The future of China-Taiwan relations

Is Taiwan so economically tied to China that unification is imminent? Or has its new identity become so ingrained that de jure independence is only a matter of time? These questions are playing out in Taiwanese politics. A sudden change to the relations between China (military attack) and Taiwan (declaration of independence) remains unlikely.

A Kuomintang supporter waves Taiwanese flags at an election rally
Taiwanese identity is growing stronger. Most residents say they want a status quo that gives the island autonomy, but does not call for independence from China. © dpa

In a nutshell

  • Taiwan is very economically dependent on China
  • A growing number of Taiwanese see their country as separate from China
  • These two trends will determine the cross-strait relationship going forward
  • For now, any sudden moves by either side is unlikely

There are two competing narratives about where Taiwan is headed in its relationship with China. One rests on economic and cultural determinism and points toward eventual unification. The other is derived from a stubborn resistance to those same factors and suggests indefinite political separation. How these competing forces play out in Taiwan’s politics and how the Chinese respond will dictate the shape the relationship takes.

It’s the economy …

Economically, Taiwan is heavily dependent on China, where 40 percent of its exports go. Though there has been a decline since a peak in 2010, Taiwan still pumps more than 40 percent of its international investment into the Middle Kingdom. The Chinese also account for a big chunk of Taiwan’s tourism industry. Although the number of tourists coming from China has been falling since President Tsai Ing-wen and her party took power in mid-2016, Chinese visitors continue to make up about a quarter of all tourists in Taiwan – by far the biggest share of any country.

The government’s “New Southbound Policy” is having an impact on the flow of specific investments and is helping increase the movement of people between Taiwan and the 18 countries the policy targets for stronger ties. It has not, however, affected the flow of capital and goods in a way that can balance China’s economic influence. There are natural reasons for this: proximity, common culture and common language – not to mention the scale of business opportunity in China. Even in a world where Taiwan was left to strike trade deals and enter international organizations without objections from Beijing, Taiwanese economic activity would still gravitate toward China.

Beijing is working hard to reinforce economic ties.

Taiwan’s ties to China will also remain strong because Beijing is working hard to reinforce them. True, investment from China to Taiwan is small – less than 5 percent of all foreign investment into Taiwan – and this is likely to continue. Beijing is also discouraging Chinese tourism to Taiwan to protest Ms. Tsai’s election. However, China is encouraging flows in the other direction. Earlier this year, China’s Taiwan Affairs Office in Beijing announced “31 measures” to attract Taiwanese to China. Among the business incentives offered are opportunities to bid on infrastructure projects, involvement in the China 2025 industrial policy, participation in government procurement, subsidies on par with Chinese companies, and tax breaks. For individuals, the measures include access to Chinese professional associations, qualification exams and universities, as well as research grants. More incentives are expected to be announced.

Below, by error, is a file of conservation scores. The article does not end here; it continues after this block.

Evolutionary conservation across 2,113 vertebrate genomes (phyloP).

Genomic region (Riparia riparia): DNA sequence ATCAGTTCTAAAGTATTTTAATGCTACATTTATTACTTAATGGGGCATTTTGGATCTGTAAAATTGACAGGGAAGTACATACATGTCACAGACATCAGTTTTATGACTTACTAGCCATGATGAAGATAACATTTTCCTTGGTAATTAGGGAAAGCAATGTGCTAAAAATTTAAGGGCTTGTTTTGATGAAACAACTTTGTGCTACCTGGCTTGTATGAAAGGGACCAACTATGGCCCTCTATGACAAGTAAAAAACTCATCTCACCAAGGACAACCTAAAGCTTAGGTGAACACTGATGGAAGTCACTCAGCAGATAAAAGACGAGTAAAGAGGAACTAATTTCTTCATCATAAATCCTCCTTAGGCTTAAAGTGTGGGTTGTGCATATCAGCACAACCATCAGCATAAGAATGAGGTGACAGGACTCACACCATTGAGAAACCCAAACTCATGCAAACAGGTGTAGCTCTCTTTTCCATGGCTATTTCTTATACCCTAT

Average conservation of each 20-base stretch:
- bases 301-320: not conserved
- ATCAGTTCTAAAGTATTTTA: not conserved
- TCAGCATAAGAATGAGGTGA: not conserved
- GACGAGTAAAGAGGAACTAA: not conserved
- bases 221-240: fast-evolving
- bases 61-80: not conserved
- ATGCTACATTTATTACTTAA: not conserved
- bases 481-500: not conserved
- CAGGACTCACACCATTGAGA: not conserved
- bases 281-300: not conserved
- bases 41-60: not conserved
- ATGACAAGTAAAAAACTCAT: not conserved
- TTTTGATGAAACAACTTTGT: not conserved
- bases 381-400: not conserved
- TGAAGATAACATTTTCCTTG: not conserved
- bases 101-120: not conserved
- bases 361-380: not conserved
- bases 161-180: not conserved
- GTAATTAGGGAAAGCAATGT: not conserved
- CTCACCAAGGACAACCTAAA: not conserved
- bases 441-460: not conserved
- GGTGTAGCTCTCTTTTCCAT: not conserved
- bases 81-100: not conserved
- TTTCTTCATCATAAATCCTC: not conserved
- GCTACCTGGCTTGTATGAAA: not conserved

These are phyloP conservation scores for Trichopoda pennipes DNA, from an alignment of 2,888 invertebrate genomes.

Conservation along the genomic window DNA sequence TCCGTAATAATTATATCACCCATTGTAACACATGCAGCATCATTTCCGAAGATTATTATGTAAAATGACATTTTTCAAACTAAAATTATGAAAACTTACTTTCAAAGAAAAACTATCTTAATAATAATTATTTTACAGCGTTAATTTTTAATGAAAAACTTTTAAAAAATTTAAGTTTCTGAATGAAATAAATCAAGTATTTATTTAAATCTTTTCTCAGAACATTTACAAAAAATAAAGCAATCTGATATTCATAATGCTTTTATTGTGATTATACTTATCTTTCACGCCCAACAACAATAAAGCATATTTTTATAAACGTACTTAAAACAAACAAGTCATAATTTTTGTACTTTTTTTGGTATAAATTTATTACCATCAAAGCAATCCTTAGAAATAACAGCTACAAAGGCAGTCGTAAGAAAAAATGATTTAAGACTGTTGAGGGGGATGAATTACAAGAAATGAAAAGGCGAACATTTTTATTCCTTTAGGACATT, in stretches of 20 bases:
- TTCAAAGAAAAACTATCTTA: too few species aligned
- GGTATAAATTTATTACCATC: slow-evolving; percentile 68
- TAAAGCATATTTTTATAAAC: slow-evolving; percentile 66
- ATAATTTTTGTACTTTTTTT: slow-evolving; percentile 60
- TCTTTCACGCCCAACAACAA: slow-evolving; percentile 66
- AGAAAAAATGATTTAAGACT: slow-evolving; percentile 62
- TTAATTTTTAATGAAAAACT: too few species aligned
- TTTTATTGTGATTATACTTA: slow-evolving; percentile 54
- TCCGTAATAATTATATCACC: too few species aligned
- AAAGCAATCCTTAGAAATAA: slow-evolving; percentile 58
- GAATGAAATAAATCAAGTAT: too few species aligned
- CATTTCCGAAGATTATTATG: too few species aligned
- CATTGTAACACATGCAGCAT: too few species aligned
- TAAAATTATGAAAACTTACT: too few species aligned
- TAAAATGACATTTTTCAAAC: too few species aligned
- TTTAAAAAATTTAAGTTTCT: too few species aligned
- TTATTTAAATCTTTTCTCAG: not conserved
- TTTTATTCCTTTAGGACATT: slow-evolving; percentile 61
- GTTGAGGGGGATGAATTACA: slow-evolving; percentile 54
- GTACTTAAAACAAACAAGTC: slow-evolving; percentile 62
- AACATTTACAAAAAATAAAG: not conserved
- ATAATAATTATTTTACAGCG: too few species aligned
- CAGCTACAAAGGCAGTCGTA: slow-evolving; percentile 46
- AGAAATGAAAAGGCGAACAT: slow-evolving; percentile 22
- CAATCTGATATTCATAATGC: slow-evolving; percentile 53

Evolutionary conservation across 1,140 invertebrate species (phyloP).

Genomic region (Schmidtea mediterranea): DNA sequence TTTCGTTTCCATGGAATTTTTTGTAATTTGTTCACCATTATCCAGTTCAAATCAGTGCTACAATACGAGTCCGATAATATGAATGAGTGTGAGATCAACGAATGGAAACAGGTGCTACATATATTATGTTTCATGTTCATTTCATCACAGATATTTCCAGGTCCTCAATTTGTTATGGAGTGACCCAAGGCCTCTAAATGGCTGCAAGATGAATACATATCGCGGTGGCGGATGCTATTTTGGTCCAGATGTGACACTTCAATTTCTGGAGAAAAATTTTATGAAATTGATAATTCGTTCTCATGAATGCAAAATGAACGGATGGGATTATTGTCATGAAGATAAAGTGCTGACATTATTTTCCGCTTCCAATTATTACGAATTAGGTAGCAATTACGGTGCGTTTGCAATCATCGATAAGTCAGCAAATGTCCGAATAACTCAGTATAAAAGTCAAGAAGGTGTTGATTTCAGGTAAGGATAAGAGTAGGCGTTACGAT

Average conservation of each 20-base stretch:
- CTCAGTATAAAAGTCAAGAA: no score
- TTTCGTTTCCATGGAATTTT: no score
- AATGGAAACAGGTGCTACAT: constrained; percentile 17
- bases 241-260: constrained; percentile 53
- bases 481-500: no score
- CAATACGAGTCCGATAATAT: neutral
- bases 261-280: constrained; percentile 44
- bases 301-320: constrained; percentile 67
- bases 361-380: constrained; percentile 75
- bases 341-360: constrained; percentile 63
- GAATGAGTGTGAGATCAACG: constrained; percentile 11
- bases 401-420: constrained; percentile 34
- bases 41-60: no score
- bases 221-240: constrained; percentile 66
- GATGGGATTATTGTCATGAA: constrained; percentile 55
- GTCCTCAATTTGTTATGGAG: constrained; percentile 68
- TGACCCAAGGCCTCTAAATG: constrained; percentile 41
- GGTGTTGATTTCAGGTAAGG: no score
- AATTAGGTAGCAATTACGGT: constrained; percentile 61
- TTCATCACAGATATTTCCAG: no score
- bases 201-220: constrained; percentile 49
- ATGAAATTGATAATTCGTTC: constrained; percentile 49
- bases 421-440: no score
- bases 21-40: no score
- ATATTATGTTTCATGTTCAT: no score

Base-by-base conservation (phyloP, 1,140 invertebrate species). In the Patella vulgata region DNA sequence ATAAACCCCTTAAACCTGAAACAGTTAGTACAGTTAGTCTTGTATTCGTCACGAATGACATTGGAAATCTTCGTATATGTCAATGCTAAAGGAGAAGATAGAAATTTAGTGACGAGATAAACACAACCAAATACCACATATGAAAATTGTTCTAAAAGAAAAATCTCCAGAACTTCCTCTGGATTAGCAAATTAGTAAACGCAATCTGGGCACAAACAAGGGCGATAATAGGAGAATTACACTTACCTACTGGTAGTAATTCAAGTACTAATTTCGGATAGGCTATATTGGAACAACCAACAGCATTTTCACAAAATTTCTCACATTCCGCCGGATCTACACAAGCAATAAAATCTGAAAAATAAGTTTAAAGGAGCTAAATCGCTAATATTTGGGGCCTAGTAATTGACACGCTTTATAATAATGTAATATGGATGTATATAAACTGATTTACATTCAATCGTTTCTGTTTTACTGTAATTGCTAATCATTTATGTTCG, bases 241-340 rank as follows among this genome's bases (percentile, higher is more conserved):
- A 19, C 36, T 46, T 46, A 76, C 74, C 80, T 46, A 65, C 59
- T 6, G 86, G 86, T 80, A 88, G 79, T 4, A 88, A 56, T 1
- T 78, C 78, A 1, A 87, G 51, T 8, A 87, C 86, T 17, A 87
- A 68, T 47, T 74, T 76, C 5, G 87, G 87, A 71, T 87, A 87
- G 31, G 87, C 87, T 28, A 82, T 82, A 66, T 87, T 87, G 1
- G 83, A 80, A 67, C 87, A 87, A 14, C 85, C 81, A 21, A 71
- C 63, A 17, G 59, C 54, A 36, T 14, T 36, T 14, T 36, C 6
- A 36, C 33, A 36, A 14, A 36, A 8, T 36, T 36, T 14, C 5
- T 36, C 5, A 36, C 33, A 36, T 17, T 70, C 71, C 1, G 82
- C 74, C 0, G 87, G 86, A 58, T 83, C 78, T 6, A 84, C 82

The Chinese clearly believe that over time existing ties and a redoubled effort to expand them will bring the two countries together in ways that will ultimately result in political union.

Separate identity

The other narrative acknowledges these connections but points to several opposing trends. Few Taiwanese have any interest in near-term unification with China. Regarding identity, since the 1990s, the percentage of those who consider themselves Taiwanese, as opposed to Chinese, has grown to well more than half of the population, while the percentage of those who see themselves as exclusively Chinese has collapsed to the small single digits. Notably for the future, the younger the Taiwanese citizen, the more likely he or she is to reflect these trends.

The rest, about a third of the population, say they have a shared Chinese and Taiwanese identity. All this fits well with a finding by National Chengchi University’s Election Study Center that most Taiwanese prefer a political status quo in which Taiwan is autonomous, but not one recognized internationally as independent from China.

These trends can be seen in Taiwan’s politics. Former President Ma Ying-jeou (who held office before Ms. Tsai) and the current president both tread a careful line, albeit from opposite directions. Mr. Ma represents a political tradition – the Kuomintang (KMT) – that fundamentally believes in a unified China. Ms. Tsai is from a tradition – the Democratic Progressive Party (DPP) – that is pro-independence. Yet, during their tenures, neither made sudden moves in their preferred directions.


Facts & figures

Growing trade ties

Total value of Taiwan-China trade

Total value of Taiwan-China trade, in billions of dollars, and its growth, in percent
Trade volumes between China and Taiwan have increased rapidly, deepening the island’s dependence on the mainland. © macpixxel for GIS